By Rina Chandran
MUMBAI, Feb 24 (Thomson Reuters Foundation) – Classical Indian dance could be an effective form of therapy for victims of human trafficking and sexual violence, helping them to overcome their traumatic experiences and gain confidence, a pilot study has shown.
The six-month study of 50 female survivors in Kolkata and Mumbai found that dance movement therapy helped ease anxiety, depression, anger and post-traumatic stress when used alongside traditional counselling and other rehabilitation efforts.
“Often, in the rehabilitation of victims of trafficking and sexual violence, the impact on the body can be overlooked,” said Sohini Chakraborty, the founder and director of Kolkata Sanved, a charity which carried out the research.
“Dance is about the body, and the women are somewhat familiar with these dance forms, so we can help them heal and create a more positive body image,” she told the Thomson Reuters Foundation.
The rehabilitation of victims in India is often inadequate and inconsistent in a culture that does not encourage women to speak up or seek counselling, women’s rights groups say.
Yet gender-based violence remains high in the country, with more than 330,000 reported cases of crimes against women in 2014, according to the National Crime Records Bureau.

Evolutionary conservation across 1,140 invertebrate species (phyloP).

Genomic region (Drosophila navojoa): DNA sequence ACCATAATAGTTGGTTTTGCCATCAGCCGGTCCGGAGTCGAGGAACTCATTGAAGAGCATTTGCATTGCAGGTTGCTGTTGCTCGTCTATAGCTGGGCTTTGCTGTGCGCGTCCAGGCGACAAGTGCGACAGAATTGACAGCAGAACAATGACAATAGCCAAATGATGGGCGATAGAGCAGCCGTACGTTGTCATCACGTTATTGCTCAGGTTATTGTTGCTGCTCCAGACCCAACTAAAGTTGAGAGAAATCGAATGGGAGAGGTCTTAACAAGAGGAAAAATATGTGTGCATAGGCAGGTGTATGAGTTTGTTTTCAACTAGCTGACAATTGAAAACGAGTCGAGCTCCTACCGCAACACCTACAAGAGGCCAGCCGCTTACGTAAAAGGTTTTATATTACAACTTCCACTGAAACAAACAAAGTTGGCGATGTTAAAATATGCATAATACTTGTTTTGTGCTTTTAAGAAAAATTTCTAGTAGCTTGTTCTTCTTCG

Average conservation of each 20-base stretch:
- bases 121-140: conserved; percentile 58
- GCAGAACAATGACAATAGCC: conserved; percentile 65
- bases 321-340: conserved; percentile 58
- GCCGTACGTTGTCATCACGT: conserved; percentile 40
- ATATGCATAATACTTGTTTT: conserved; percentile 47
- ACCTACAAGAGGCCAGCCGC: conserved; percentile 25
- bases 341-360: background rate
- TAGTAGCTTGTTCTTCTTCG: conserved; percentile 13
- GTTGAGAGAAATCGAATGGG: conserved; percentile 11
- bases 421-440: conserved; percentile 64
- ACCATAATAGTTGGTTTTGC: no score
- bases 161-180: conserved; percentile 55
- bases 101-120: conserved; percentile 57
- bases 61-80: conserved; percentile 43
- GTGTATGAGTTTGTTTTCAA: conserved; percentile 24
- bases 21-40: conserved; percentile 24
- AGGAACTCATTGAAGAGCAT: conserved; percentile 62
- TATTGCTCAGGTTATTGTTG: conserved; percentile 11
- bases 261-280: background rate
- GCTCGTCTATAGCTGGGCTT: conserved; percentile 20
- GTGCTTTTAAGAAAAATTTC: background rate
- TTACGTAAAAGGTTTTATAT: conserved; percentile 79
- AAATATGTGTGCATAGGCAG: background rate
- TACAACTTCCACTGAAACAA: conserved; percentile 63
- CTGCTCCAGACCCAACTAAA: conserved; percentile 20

The biggest ever survey of the health of human trafficking victims last year found high levels of abuse and severe physical and psychological health problems among survivors in Southeast Asia.
The notion of dance as therapy has been increasingly recognised over the years, due to the efforts of institutions such as the American Dance Therapy Association, founded in 1966. Studies have shown it enhances the emotional, cognitive, physical and social well-being of the individual.
Indian dance forms are uniquely suited to therapy, Chakraborty said, citing the energetic footwork of kathak.
Kathak can help release anger, while the elaborate hand and eye movements in bharatnatyam from southern Tamil Nadu state can help express a range of emotions, she said. Folk dances can also encourage bonding, she added.
Kolkata Sanved’s Saving Lives Through Dance programme also works with children living in red-light areas, children with chronic illnesses and domestic workers, she said.
The study was necessary to establish the impact of dance therapy through a scientific methodology, improve the quality of rehabilitation and encourage more shelters to provide this alternative to survivors of trafficking and sexual violence, Chakraborty said.
Kolkata Sanved’s dance movement therapy module is particularly suited to the Indian context, said Dr. Upali Dasgupta, principal researcher on the study.
“It’s a non-judgmental, non-hierarchical therapy for these women who may otherwise be hesitant to express themselves,” she said. “We already knew instinctively that dance had therapeutic effects, but now we know for certain that it does indeed work.”